As part of their new Integrated Forestry Operations Approval (IFOA) the NSW Government is intending to subject mapped oldgrowth forest and rainforest protected for the past 20 years to a review process that is intended to make large areas of oldgrowth and rainforest on State Forests available for logging. They have changed the criteria and methodology for identifying oldgrowth and rainforest.
The outcome from these multiple revisions is that of the 103,000 ha of protected oldgrowth on State forests, in the order of 58,600ha (57%) may be wiped from the map and made available for logging, with some narrow strips and patches retained within these areas. Of the 81,567ha of mapped rainforest in the order of 50, 571 hectares (62%) of mapped rainforest could be opened up for logging.
The justification for this is a claimed shortfall of 8,600 cubic metres of high quality sawlogs per annum on the north coast. This is fraudulent as the contribution of hardwood plantations to yields was removed from the calculations, turning a claimed surplus into a deficit. The claimed need to log rainforest and oldgrowth protected for the past 20 years is based on a lie.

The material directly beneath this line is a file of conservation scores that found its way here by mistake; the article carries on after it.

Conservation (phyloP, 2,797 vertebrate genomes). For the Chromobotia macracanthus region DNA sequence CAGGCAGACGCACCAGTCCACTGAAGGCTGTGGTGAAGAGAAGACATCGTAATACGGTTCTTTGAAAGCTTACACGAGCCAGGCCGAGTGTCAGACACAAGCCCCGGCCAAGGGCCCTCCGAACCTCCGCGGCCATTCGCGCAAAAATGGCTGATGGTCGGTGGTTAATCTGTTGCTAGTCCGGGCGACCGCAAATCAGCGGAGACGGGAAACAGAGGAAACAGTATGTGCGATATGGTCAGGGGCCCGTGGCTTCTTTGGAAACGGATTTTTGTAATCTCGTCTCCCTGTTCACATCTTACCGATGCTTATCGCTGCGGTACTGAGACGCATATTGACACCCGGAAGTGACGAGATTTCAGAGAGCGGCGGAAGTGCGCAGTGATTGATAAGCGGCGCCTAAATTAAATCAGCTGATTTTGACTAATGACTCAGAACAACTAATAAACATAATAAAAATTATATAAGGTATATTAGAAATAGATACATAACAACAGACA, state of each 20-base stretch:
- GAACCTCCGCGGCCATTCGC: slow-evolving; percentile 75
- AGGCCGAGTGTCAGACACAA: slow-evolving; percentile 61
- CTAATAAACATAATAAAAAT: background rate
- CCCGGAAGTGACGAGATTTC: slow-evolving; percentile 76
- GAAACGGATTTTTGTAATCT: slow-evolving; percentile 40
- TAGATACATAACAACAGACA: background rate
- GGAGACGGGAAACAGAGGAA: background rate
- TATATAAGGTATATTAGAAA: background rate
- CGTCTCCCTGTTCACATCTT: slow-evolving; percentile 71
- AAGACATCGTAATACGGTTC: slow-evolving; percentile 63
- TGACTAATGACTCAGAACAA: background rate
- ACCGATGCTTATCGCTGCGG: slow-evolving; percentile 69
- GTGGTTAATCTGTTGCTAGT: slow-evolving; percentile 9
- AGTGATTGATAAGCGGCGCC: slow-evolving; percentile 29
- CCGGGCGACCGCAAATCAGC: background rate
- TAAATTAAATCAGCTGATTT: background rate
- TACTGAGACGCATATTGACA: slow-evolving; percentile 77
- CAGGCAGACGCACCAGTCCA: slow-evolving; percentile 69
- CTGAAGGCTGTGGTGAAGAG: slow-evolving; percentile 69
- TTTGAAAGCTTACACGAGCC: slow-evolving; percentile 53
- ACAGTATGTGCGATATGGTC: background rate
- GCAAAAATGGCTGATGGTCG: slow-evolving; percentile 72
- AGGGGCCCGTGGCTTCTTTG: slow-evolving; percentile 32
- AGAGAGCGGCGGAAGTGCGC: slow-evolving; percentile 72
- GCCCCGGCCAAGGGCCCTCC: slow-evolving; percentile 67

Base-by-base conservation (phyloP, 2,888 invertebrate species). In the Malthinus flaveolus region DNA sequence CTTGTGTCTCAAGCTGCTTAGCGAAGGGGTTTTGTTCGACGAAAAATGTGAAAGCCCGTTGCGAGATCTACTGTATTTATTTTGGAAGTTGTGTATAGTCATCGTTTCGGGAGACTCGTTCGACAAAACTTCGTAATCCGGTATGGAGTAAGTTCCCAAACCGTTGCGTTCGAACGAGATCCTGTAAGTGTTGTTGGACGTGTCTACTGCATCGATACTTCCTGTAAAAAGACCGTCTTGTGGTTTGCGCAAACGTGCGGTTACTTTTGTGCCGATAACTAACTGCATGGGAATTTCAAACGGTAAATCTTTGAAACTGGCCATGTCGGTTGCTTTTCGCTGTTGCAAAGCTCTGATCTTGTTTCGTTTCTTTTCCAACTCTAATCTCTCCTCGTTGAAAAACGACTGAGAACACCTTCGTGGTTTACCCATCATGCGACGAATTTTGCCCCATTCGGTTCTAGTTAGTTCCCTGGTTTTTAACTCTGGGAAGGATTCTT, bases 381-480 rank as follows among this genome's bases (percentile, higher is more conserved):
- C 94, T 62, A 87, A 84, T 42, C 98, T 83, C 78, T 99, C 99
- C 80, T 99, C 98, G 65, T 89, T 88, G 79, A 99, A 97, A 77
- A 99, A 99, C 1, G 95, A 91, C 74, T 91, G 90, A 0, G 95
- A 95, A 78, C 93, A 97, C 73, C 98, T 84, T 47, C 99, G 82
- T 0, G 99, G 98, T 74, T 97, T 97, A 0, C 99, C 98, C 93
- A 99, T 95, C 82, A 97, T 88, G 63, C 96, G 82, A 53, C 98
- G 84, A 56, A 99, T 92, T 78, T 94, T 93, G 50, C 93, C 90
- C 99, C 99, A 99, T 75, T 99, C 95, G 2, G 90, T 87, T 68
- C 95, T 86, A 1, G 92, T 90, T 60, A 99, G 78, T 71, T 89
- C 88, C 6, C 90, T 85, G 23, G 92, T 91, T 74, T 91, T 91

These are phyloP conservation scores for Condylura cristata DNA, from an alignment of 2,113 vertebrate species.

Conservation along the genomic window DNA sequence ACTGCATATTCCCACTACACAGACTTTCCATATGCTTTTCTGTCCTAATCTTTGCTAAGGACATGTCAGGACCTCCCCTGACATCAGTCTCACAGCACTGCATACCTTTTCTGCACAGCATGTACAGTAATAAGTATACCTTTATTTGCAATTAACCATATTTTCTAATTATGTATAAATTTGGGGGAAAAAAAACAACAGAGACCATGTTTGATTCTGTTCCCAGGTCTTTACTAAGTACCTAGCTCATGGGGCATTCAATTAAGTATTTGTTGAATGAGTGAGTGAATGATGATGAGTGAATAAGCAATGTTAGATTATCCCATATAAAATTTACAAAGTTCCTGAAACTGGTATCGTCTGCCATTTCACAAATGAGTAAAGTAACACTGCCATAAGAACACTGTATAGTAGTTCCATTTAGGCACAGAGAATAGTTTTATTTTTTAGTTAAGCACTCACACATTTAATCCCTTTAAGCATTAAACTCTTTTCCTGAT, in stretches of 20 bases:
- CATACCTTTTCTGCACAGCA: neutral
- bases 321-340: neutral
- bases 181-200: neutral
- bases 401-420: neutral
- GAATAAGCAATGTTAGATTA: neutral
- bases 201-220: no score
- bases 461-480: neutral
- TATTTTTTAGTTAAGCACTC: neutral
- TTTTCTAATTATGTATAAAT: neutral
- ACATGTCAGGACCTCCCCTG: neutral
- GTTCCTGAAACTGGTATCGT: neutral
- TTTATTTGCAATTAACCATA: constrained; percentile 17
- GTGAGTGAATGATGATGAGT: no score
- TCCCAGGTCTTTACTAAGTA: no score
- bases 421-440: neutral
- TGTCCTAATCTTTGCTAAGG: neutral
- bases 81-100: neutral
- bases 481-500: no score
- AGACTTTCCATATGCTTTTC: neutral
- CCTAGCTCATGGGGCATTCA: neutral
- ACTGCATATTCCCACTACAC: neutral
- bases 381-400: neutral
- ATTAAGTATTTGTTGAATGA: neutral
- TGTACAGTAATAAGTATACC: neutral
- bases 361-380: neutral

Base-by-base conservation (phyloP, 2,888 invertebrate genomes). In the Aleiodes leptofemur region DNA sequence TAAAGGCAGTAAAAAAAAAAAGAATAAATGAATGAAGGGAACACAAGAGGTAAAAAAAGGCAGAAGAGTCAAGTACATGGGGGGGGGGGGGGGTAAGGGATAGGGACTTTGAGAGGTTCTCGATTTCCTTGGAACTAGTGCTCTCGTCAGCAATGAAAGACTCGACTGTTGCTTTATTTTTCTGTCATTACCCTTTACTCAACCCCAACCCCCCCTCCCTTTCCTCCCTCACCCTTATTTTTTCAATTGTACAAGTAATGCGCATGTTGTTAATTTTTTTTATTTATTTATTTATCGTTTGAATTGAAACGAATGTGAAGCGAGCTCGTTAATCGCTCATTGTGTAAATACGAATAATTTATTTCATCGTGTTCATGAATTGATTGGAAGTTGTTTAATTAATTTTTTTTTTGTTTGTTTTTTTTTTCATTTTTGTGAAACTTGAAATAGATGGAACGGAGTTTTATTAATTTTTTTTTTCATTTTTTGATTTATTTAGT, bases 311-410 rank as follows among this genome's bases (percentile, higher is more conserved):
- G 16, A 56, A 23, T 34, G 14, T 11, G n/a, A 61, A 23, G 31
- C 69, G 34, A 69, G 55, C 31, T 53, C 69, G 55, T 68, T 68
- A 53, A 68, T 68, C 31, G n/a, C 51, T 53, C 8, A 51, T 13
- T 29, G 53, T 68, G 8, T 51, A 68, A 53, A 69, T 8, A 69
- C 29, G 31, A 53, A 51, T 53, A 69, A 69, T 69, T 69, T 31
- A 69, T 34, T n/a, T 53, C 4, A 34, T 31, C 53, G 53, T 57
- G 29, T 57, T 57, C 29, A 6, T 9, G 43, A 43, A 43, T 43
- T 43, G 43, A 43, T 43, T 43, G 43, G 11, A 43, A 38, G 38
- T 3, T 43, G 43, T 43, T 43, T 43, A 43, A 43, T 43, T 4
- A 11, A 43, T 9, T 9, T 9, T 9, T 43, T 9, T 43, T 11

Forestry Corporation's yield projections are so grossly and deliberately over-stated that once oldgrowth logging resumes, claims of yield shortfalls will be used to log ever-increasing areas of oldgrowth to avoid compensation claims. This does seem to be the deliberate intent.
NEFA intends to focus on this issue in an effort to stop oldgrowth and rainforest being opened up for logging.
Mapping of Oldgrowth and Rainforest on the chopping block to be logged.
The allocation of Crown land for conservation dates back to 1866 in NSW, with the first National Park created in 1879. Since then it has been a slow and tedious process to construct an effective reserve system in north-east NSW. NEFA was instrumental in achieving a doubling of reserves (See: A Short History of Reserves in North East NSW).